Students Keep "No Platforming" Contentious Speakers. Should They Stop?

Perspective Writers' Votes
Loading Discussion

Students are the ones most impacted by what happens at their universities. Thus, they should have significant say over what happens at their school.

Pros
Cons
  • This is especially true for no-platforming that occurs regarding a commencement speaker, as commencement exists specifically to honor those who are graduating, thus their desires should hold extra weight.

  • Several surveys point out that students support no-platform policies.

  • Student unions have the right and indeed the responsibility to set standards to protect the safety and well-being of students.

  • Students navigate university in a disadvantaged position relative to other members of the academic community. Their safety should be protected by giving them the power to "no-platform" facist and hate speech.

  • Any enforcement of a potential ban against no-platforming would serve to exacerbate existing patterns of systemic oppression against the grievances of marginalized voices.

  • Where university fees are fully paid by students, then the customer's wish should be accounted for as by any business and government/politicians should not intervene

  • Students do not set the curriculum or research agenda of their schools. By the same token, they should not expect to set the school's public lecture schedule.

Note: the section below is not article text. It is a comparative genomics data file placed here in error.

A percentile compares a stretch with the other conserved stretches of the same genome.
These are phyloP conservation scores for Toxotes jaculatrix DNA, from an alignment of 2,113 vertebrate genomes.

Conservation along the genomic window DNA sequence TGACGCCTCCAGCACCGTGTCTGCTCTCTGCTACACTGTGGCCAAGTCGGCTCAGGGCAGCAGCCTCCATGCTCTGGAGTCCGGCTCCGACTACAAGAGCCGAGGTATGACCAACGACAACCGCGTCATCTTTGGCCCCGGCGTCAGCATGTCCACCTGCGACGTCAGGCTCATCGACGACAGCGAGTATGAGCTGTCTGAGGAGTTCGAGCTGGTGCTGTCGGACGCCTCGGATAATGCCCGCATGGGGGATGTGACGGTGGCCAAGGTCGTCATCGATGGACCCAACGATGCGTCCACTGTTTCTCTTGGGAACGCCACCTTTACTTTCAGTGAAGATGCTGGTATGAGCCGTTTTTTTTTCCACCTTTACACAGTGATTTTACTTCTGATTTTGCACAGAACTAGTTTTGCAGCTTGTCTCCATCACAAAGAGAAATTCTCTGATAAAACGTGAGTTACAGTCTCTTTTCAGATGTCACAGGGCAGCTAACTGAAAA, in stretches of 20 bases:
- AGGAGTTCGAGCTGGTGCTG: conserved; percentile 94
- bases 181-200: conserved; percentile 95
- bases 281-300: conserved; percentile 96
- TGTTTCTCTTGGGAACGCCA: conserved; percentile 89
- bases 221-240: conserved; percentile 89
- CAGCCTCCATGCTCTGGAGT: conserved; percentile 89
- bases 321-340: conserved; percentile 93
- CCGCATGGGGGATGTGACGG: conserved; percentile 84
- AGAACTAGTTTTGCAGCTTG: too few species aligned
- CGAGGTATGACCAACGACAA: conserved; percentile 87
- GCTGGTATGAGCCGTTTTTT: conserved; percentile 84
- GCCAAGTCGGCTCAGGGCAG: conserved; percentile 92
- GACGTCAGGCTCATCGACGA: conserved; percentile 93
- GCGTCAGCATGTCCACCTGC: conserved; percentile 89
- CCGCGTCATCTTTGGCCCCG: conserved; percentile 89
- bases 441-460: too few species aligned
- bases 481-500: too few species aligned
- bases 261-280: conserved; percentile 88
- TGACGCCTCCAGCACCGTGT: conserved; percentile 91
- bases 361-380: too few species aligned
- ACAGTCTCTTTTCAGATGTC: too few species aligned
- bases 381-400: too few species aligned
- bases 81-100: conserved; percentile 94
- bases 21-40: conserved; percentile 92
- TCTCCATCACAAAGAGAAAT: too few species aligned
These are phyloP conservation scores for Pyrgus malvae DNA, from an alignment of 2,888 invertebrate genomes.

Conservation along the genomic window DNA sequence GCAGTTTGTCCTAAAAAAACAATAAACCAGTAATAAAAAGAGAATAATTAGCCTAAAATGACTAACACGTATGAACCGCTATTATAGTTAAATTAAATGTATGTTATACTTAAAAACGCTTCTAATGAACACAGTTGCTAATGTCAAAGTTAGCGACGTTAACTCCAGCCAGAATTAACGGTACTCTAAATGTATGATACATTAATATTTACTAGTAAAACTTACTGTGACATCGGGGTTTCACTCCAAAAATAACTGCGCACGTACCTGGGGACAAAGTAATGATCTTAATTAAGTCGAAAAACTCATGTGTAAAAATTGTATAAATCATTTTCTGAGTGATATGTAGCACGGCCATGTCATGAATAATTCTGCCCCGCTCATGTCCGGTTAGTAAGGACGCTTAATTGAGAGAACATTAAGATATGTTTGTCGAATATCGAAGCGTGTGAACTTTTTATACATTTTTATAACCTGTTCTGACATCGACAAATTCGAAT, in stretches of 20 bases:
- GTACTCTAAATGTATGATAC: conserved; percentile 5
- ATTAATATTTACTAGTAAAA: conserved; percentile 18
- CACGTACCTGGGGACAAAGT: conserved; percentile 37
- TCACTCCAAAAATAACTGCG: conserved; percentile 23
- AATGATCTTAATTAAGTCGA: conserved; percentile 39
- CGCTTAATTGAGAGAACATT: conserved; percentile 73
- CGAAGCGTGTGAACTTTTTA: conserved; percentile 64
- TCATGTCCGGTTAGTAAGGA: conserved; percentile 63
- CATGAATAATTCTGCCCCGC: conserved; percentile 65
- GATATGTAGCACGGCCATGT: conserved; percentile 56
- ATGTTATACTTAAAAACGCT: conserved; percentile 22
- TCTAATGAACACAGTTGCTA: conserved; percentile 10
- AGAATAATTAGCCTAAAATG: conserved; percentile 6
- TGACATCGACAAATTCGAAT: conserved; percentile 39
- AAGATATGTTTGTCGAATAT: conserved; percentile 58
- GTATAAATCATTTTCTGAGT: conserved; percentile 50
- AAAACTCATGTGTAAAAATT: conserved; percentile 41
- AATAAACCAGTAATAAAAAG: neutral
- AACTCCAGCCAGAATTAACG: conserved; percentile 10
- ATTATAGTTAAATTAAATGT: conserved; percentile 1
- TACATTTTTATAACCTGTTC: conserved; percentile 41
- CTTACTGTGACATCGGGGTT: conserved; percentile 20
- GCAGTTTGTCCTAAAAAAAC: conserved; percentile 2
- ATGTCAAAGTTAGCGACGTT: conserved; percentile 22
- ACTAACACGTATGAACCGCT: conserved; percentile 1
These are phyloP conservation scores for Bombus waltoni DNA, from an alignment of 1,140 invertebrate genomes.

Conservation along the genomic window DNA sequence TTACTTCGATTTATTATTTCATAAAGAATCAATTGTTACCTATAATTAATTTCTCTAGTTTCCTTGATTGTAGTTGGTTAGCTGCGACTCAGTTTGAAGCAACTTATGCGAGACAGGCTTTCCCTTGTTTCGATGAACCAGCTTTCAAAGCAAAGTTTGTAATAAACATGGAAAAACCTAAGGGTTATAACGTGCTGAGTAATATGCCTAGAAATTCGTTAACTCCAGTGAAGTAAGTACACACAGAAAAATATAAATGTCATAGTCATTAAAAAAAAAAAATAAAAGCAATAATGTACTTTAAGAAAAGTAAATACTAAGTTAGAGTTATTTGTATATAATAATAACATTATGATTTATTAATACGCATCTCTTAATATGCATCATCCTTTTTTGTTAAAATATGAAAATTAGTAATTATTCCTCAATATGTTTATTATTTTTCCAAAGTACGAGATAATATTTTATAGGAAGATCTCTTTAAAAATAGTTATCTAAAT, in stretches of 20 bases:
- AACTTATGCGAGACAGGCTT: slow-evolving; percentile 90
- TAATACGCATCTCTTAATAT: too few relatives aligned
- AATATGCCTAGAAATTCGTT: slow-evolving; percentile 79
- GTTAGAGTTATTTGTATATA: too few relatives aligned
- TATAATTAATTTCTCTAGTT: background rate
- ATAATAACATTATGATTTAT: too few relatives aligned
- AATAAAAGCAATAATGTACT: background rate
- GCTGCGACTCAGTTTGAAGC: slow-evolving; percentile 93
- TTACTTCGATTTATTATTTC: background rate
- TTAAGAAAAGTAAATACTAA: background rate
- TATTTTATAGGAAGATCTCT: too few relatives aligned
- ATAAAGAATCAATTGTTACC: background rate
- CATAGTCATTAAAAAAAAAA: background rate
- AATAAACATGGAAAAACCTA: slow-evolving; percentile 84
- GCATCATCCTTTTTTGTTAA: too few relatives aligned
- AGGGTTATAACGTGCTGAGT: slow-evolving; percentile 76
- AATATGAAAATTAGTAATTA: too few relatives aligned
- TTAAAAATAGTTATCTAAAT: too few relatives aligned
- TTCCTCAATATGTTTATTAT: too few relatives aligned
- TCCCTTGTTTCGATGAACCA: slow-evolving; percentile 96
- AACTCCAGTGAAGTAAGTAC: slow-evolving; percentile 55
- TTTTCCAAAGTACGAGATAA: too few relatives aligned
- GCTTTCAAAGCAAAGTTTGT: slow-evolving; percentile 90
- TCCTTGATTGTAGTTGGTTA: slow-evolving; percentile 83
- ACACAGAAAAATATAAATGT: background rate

• Students are only at schools for a short time, meaning they have no reason to care about the long term image or impact of their decisions on the school.

  • Students go to school to learn; perhaps most importantly, to learn how to think when exposed to the universe of ideas never arbitrarily limited by their own lack of imagination and experience.

  • That students should have significant say over what happens at their school has no bearing on the question of whether they should keep the no platforming policy or not.

  • Students who are in favour of hearing a particular speaker should, then, have the right to bring them in.

  • Many student organizations, such as student governments or unions, claim they represent the voice of the students but actually hold much different views because of low student participation/voting turnout in such groups.